For the last 12 months I have been getting stressed. About a house. Not my house you understand, which by and large stands of its own free will, but a dilapidated building nearby which overlooks the river Seine in the heart of Corbeil-Essonnes.
Until last week, this stress related to the disintegration of this square-chested house with its crumbling walls and shattered shutters. This is a fate that hits many unloved structures, their owners deliberately leaving them open to the elements to hurry the rot and collapse of the building and thus speed the emergence in its place of a faceless peachy apartment block.
What made it worse with this house on Quai l’Apport was its special significance. Its postal address is just a number – it has juggled between 19 and 21 over the last 120 years – but for around eight months in the spring, summer and autumn of 1898, it was known by a name: Le Phalanstère.
Its occupants at that time were a group of writers, most of them forgotten now, who lazed away the summer under the pretence of seeking inspiration and exploring new ideas.
Gold stars to anyone who remembers the names of Marguerite Eymery, known better under her pseudonym Rachilde, her husband Alfred Vallette who founded the literary review Mercure de France, the opulently bearded André-Ferdinand Hérold, and Marcel Collière and Pierre Quillard who had collaborated a decade earlier on a translation and phonetic study of the ancient Greek poet Theocritus.
Hardly household names, unlike the sixth who was the latest hotshot of the Paris theatre. Alfred Jarry.
And yet when I first parked the car to take a closer look between the bushes, there was no recognition of Jarry’s occupation of Le Phalanstère, no plaque to mark the fact that one of the great innovators of 19th century theatre, creator of the immortal Pere Ubu and father, uncle, grandpa, dog – depending on where you stand in the literary argument – of absurdism, surrealism, dadaism and ismism had slept in his little room on the top floor, drunk here prodigiously (two bottles of wine before breakfast), hung out in the garden painting and shooting at the birds in the trees (sometimes at the same time).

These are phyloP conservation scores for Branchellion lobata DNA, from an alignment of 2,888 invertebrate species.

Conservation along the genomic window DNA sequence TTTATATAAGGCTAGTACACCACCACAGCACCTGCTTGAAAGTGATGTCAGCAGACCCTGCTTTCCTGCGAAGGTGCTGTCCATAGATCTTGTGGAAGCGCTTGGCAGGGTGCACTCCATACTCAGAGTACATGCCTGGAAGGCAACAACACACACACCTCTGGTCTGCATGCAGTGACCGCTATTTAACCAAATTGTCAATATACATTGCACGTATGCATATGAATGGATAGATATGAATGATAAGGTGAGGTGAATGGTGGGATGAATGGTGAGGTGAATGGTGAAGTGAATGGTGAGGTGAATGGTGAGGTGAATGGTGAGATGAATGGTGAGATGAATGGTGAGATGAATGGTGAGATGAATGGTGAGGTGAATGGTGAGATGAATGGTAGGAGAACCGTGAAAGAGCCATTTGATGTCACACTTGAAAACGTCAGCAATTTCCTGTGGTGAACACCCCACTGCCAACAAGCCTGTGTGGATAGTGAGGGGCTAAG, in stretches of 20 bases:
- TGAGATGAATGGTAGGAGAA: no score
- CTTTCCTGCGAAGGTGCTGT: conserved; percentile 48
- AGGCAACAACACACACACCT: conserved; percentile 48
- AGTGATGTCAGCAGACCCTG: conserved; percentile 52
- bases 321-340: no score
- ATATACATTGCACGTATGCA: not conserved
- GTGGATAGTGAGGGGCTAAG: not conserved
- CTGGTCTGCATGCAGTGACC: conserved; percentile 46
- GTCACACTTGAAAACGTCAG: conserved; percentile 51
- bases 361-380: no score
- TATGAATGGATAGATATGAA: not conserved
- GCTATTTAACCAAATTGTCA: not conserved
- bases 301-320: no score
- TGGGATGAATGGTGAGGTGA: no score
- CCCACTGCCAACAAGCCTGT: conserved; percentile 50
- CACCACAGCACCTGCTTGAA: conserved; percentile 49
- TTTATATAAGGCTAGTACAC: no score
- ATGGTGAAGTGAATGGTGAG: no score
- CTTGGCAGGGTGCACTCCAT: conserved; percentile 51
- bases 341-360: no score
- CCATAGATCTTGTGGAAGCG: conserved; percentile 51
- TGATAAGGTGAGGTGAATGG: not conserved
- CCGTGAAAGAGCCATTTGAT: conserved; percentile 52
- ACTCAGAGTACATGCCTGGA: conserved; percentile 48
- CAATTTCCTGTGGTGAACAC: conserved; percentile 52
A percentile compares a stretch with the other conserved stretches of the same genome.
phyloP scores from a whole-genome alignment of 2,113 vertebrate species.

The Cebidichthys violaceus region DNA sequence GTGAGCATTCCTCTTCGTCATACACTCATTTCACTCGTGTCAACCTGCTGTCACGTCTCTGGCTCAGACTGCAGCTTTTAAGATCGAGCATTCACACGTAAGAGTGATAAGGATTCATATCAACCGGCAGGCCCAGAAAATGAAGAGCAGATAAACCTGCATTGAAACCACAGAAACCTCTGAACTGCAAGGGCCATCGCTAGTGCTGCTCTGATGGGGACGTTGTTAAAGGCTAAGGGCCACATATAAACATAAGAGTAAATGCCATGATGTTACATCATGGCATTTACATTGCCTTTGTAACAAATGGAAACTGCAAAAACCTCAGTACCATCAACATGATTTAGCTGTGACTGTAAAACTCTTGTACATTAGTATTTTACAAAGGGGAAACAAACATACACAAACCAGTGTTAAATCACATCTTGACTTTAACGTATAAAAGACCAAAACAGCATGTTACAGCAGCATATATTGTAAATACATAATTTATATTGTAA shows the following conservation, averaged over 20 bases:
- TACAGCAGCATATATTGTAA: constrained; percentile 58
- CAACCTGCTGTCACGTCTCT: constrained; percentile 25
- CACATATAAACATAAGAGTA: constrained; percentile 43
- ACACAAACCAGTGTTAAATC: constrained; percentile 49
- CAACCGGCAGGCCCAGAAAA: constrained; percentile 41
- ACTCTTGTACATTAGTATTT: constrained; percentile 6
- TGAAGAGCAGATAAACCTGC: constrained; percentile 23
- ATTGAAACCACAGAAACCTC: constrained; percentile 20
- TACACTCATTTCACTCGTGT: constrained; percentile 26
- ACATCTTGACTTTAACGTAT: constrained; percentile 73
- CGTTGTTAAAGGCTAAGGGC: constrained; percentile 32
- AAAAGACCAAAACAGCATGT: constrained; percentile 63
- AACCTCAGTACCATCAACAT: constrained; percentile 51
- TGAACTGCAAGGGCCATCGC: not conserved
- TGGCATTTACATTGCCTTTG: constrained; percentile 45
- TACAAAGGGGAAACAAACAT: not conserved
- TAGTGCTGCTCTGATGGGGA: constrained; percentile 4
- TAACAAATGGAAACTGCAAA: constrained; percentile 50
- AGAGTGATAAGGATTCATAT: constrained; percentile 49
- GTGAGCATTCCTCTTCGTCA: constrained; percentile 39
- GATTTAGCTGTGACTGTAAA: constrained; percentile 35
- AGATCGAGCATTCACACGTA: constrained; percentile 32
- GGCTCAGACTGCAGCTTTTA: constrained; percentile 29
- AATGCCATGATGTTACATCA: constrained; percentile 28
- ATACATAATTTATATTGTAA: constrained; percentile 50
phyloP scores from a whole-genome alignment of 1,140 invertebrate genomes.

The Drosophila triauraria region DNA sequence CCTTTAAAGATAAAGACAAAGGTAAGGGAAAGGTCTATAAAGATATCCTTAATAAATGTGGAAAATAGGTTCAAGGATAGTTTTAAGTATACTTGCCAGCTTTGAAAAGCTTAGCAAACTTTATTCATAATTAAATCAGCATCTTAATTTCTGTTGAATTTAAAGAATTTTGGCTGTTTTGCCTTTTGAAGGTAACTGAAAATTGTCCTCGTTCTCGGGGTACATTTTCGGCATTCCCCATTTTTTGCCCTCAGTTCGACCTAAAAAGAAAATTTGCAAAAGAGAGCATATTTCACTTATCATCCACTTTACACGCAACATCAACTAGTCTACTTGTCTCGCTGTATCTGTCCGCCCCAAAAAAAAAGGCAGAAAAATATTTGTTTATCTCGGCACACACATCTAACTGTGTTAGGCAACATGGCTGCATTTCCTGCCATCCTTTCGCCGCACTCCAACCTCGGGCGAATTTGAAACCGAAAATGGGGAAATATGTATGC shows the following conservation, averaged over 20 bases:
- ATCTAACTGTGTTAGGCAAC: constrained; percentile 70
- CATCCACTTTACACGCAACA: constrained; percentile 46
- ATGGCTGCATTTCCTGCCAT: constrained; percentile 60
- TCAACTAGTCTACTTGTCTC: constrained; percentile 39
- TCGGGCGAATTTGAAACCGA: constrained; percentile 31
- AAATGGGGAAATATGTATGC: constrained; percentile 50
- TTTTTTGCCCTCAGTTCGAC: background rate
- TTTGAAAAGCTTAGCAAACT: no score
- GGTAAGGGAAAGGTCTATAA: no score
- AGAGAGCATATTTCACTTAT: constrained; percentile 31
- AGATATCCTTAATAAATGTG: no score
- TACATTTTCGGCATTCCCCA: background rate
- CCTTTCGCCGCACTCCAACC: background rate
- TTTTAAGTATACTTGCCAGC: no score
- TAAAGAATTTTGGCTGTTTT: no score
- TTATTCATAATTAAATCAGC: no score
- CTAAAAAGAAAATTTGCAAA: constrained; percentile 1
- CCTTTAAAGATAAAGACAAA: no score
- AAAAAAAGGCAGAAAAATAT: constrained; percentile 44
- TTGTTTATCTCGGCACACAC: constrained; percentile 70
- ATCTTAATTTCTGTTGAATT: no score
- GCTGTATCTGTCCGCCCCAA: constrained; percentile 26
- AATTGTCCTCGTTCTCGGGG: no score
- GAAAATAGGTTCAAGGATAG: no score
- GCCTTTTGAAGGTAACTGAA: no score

Apparently the landlady objected to Jarry firing off his gun at every opportunity, on one occasion telling him that he was endangering her children.
“Madame,” he leered. “We can always make more children.”
Jarry is unlikely to have too many admirers in the #metoo movement. He was, it seems, a misogynist with little or no respect for women authors apart, it seems, from Rachilde who became something of a mother figure for him.
The most famous photograph of Jarry, perched on his bike, suited up as if for Sunday Mass, was taken in front of Le Phlanstère (see top of the article). Dodge the cars and you could get the same photo today.
Jarry never paid for his bike but he travelled miles on it, pre and post-inebriation. He also kept a boat on the river, for gliding and fishing and reflecting, and regularly he would travel the 400 metres or so across the square in front of the Mairie of Corbeil to a hotel run by another gentleman called Jarry where he would drink absinthe and, ever so slowly, continue the process of killing himself. You can still see the faded name of Jarry stencilled across his namesake’s old hotel.